The commercial imperative
Consumers’ attitudes to sustainability and ethical consumption have changed: according to Nielsen research, around three-quarters of millennial consumers say they are willing to pay between 10% and 25% more for sustainable products and services. Further to this, there is a basic commercial incentive in play, too, with 2018 seeing investment magazine Barron’s produce its first annual list of the 100 most sustainable companies in the USA: the report found that sustainability-focused companies saw massive share price growth of 29% in 2017. Sustainability has become a commercial must-have, a consumer desirable, and as such it looks like it’s forming part of any progressive business strategy from now on.
But it is about more than that. Sustainable business can have the commercial side but can marry it to ethical projects that benefit the planet. Internet of Things (IoT) tools in particular are set to play a big role. In 2018, the World Economic Forum (WEF) published its Internet of Things Guidelines for Sustainability: it found that 84% of IoT technology applications were addressing, or could potentially address, the UN’s Sustainable Development Goals. The inference of the report was that IoT can, by bringing enhanced connectivity to our work and personal lives, help save resources and reduce unnecessary costs, to the benefit of everyone.
What digital use cases are driving sustainability?
- Smart grids. Understanding when and where energy is needed helps energy companies drive greater efficiency, and smart grids give them the ability to know that they can conserve energy when demand is low and deliver enough energy when demand is high. Smart grid technologies using IoT connected devices and sensors let them track energy supply and demand, gather usage data, analyze it and apply it to energy networks.
- Digital twins. Giving you the ability to test before you build, digital twins – digital replicas of physical assets – are powering sustainability in agriculture. Using AI and IoT capabilities, digital twins let you capture all the data aspects of agriculture, from soil quality through to the performance of farming equipment, from the skills and performance of a tractor driver through to the price that produce is fetching at market. Using digital twins, agriculture companies can more accurately forecast crop yields, which makes them more financially viable and more efficient for the long-term – and more sustainable.
- Blockchain. The decentralized ledger technology made its name in cryptocurrencies but has a place in making supply chains more sustainable. Blockchain improves visibility by identifying all parties involved in a transaction, so ensures data integrity and enhances traceability. Enhanced traceability can be used to ensure food standards, making for a more sustainable business model. Further to that, blockchain can deliver sustainability gains in the form of reduced environmental impact and better assurance of human rights and fair work practices, the knock-on effect of which can help consumers know that goods they are buying only come from sources that have been recognized as being ethically sound. Early detection of unethical suppliers and counterfeit products is another potential benefit of blockchain in the supply chain.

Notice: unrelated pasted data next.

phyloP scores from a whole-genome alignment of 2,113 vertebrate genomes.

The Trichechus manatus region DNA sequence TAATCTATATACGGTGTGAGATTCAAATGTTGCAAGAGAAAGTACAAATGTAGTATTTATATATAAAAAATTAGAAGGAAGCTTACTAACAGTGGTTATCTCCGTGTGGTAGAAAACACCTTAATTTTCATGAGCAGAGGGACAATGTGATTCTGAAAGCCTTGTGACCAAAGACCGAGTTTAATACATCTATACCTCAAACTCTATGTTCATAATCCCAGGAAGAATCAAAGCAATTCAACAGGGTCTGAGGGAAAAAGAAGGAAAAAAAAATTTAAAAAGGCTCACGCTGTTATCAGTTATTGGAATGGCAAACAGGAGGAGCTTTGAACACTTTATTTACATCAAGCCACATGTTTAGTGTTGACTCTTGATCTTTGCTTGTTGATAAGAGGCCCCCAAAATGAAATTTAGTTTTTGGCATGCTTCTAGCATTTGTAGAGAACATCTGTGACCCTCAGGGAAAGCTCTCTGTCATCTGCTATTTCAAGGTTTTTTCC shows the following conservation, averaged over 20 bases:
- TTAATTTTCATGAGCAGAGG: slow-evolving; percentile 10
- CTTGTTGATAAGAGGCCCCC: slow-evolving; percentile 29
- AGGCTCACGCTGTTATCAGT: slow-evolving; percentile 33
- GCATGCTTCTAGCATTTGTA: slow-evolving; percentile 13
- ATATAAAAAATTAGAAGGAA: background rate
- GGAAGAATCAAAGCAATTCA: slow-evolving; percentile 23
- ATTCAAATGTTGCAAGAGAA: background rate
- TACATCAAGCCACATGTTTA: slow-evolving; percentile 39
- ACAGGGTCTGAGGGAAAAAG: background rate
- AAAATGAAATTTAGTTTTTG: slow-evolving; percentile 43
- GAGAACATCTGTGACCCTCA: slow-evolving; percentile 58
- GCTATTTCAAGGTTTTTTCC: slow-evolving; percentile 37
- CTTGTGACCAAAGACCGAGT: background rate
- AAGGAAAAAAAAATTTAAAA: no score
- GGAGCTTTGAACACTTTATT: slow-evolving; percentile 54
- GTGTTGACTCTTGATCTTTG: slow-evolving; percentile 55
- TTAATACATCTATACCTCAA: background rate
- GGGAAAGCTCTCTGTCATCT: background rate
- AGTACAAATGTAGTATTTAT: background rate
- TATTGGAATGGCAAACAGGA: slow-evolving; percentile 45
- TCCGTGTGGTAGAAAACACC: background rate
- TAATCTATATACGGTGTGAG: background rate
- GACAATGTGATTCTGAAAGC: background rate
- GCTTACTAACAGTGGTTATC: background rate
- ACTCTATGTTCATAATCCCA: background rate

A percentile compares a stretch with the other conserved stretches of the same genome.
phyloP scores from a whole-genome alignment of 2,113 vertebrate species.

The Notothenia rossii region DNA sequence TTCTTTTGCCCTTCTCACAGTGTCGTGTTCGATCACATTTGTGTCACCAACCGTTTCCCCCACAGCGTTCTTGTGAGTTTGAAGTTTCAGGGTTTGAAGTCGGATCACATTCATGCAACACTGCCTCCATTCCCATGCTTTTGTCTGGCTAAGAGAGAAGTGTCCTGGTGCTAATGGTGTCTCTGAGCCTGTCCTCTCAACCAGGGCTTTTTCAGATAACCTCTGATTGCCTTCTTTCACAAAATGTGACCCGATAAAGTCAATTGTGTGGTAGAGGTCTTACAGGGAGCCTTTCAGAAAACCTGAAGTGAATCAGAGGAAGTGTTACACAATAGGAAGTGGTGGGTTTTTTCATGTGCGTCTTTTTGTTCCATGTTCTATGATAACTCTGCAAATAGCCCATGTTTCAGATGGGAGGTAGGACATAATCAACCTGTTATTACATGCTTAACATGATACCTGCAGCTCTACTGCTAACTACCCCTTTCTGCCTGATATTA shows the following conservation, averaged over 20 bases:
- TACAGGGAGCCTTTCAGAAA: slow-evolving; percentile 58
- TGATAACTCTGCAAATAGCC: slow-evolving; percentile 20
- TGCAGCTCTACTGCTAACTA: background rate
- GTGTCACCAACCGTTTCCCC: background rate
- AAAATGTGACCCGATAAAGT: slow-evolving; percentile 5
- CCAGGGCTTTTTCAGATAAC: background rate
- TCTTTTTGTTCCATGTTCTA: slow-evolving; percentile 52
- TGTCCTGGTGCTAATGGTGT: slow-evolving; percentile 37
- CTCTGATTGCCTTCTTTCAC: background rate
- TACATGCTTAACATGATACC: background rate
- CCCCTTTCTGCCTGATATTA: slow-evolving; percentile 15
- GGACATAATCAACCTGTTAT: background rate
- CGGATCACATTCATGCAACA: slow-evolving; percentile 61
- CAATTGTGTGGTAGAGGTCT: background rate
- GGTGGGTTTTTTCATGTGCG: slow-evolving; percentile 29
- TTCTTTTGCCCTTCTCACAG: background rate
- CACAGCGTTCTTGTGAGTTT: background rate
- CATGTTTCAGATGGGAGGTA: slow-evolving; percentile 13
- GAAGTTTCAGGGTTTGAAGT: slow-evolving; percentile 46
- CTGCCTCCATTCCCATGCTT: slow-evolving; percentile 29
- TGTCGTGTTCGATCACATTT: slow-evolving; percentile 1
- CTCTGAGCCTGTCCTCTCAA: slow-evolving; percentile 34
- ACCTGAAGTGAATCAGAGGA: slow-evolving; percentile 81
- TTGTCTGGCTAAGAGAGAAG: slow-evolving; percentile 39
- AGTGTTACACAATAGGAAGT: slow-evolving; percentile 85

- Predictive maintenance. IoT solutions and data analytics are ideal for making maintenance predictive rather than reactive. They can do this by monitoring equipment health in real time and so, instead of allotting maintenance schedules around expected life cycles of components, they can use AI and smart IoT-enabled sensors to predict failure, based on real-time data and historical trends. This approach means organizations can, for example, immediately reduce truck roll, the need to dispatch a technician to a customer site to service or reconfigure an item of equipment. And with the average truck roll costing anywhere from $250 to $500, or even as much as $1,000 per time, any reduction in the number of site visits is significant and a positive towards sustainable business.
- Smart meters. One of the earliest IoT technologies that were forecast to drive sustainability, smart meters collect energy data, as well as water and gas data, in real time, and enable smarter decision-making about energy usage and consumption. The philosophy behind smart meters is that they will encourage users and business to modify traditional habits and look to both save money and reduce carbon footprints. On top of this, energy companies can monitor meters remotely, enabling them to improve responses to potential issues and make maintenance more efficient, with one sustainability benefit being that energy companies should immediately reduce fuel bills as they no longer need to drive around to collect data from standard meters.
The more that digital technologies and IoT can tell us about how products, systems or services are functioning, the more we can refine it to meet specific demands at specific times and for specific reasons. By conserving resources, reducing fuel usage, monitoring demand levels and highlighting potential environmental issues, organizations can make themselves more efficient, reduce unnecessary costs and become sustainable, too.
Read this analyst report of our industrial IoT capabilities by GlobalData, and Patrick Boullier’s blog on sustainability and innovation in manufacturing.
I’ve been writing about technology for around 15 years and today focus mainly on all things telecoms - next generation networks, mobile, cloud computing and plenty more. For Futurity Media I am based in the Asia-Pacific region and keep a close eye on all things tech happening in that exciting part of the world.